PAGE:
Au 102: API Types¶
This tutorial explains how to name your types in function parameters and member variables.
 Time: 30 minutes.
 Prerequisites: Au 101: Quantity Makers.
 You will learn:
 The
Quantity<Unit, Rep>
type template.  The convenient aliases (
QuantityD<Unit>
,QuantityI32<Unit>
, etc.) for each storage type.  How to form compound units.
 A strategy for upgrading the APIs of existing functions.
 The
The Quantity<Unit, Rep>
template¶
In the previous tutorial, we practiced getting values into and out of the library, and even performing a few simple operations. However, we skipped the type name. Let’s learn it now—we’ll need it in order to use a quantity as a function parameter, or a member variable.
We store our quantities in a type template with two template parameters: Quantity<Unit, Rep>
.
Unit
is a type representing the unit of measure. Rep
, short for “Representation”, is the
underlying numeric storage type. Here’s how to provide each parameter.

Unit
:
This will typically be the
CamelCase
version of the quantity maker, which is itself represented insnake_case
. (For example, for the quantity makermeters
, the unit type isMeters
.) 
You can also provide a compound unit. We’ll explain how to form compound units later in this section.


Rep
: This can be any numeric type: either floating point (
double
,float
), or integral (int
,uint64_t
, …).
 This can be any numeric type: either floating point (
Note
Someday, we also hope to support more than just builtin numeric types for the Rep! See #52 for details.
QuantityD<Unit>
, and other aliases¶
Templates with multiple parameters (for example, Quantity<Meters, double>
) can be cumbersome. The
whitespace in the type name can make it harder to read at a glance. Moreover, preprocessor macros
will be unable to parse it unless you surround it with extra parentheses.^{1}
To make things easier, we provide concise aliases to handle the most common cases. For example,
QuantityD<Meters>
(think: D
for double
) is identical to Quantity<Meters, double>
. Here’s
a table of the ones we support out of the box:
Rep  Alias 

double 
QuantityD 
float 
QuantityF 
int 
QuantityI 
unsigned int 
QuantityU 
int32_t 
QuantityI32 
uint32_t 
QuantityU32 
int64_t 
QuantityI64 
uint64_t 
QuantityU64 
Building new units from old¶
What if your unit doesn’t have its own proper name, but is instead built from other units? For example, “centimeters” is built from the named unit “meters” by applying a prefix, which scales it. Also, “revolutions per minute” is simply the quotient of the named units “revolutions” and “minutes”. Here’s how we handle these cases.
Prefixed units¶
Every SI and binary prefix is available as a CamelCase
named template. If you apply it to a unit,
you’ll create the prefixed unit.
 Example:
Centi<Meters>
is a unit of \text{cm}.  Example:
Gibi<Bytes>
is a unit of \text{GiB}.
Compound units¶
“Compound units” are units such as “meters per second squared”, where we form new units by essentially doing arithmetic on existing ones. This gets a little more complicated than prefixes, because even though we’re both starting and ending with types, the arithmetic itself is more natural to perform on instances. So here are the steps.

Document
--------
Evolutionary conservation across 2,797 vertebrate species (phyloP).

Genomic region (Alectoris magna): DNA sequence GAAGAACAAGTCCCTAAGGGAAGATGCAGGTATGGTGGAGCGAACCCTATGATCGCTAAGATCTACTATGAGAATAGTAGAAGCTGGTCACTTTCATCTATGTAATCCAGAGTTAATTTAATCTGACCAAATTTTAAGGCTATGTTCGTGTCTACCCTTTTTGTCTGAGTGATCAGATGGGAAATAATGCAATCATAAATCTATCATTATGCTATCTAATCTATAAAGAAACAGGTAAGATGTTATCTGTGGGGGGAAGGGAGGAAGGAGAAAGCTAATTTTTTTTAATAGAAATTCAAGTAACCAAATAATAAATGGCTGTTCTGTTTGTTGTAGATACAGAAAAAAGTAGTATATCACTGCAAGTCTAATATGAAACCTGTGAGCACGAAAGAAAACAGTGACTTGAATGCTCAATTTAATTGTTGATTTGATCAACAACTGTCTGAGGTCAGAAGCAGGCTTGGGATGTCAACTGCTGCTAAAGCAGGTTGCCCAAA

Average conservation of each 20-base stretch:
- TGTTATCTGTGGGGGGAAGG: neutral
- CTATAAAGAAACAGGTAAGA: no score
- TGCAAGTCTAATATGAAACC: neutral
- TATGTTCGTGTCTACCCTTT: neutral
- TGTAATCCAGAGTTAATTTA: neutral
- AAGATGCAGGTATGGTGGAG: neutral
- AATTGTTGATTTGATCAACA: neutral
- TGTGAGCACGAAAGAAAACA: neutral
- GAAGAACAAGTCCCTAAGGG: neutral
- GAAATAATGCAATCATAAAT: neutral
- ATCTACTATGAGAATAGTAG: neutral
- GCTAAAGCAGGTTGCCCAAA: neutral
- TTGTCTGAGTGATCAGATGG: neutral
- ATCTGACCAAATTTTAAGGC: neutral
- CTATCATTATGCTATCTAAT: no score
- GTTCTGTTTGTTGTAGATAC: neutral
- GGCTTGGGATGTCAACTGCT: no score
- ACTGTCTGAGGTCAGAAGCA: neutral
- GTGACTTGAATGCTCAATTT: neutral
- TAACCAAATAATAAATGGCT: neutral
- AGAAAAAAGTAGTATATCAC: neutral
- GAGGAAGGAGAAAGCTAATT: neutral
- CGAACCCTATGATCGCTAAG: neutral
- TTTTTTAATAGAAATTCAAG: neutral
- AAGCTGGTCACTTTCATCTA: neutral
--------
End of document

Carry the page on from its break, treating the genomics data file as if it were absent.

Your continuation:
Convert each unit type to an instance, by instantiating it with
{}
. For example:
Meters
is a type;Meters{}
is an instance.
 For example:

Perform your arithmetic operation(s), making compound unit instances out of your single unit instances.
 For example:
Meters{} / squared(Seconds{})
.
 For example:

Pass the result to
decltype()
, to go from your instance back to the type.
Or, in diagram form, here’s how we enter the “realm of instances” to do our arithmetic, and then return to the “realm of types”:
flowchart TB
subgraph "Realm of Types"
UnitT["Single Unit Type"]
CompoundT["Compound Unit Type"]
end
subgraph "Realm of Instances"
UnitI["Single Unit Instance"]
CompoundI["Compound Unit Instance"]
end
UnitT >"{}" UnitI
UnitI >"Arithmetic ops:<br>*, /, squared(), ..." CompoundI
CompoundI >"decltype()" CompoundT
Generally the best move is to store the result in an alias. Here’s a complete example.
Now you can easily form, e.g., a QuantityD<MetersPerSecondSquared>
to hold your acceleration
values.
Exercise: upgrading an API¶
To get some practice with these API types, we’ve included an exercise where you can offer a unitsafe interface alongside a legacy one.
Check out the Au 102: API Types Exercise!
Takeaways¶

The type name for a quantity is
Quantity<Unit, Rep>
, whereUnit
is the (CamelCase
) name of the unit, andRep
is the storage type. For example, the return type of
meters(3)
isQuantity<Meters, int>
.
 For example, the return type of

Prefer using the alias for each storage type, because using multiple template parameters can be cumbersome.
 For example,
QuantityU64<Seconds>
is an alias forQuantity<Seconds, uint64_t>
.
 For example,

You can apply any prefix to a unit type.
 For example,
Mega<Hertz>
is the unit type for the quantity makermega(hertz)
.
 For example,

You can form compound units by simply performing arithmetic on instances of the unit types, and defining an alias.
 For example,
decltype(Meters{} / squared(Seconds{}))
is a unit type, representing the unit \text{m} / \text{s}^2.
 For example,

While we avoid using macros in our own library, we can’t avoid them in others! Even within this repository, we use googletest for our test cases, and googletest is macrobased. ↩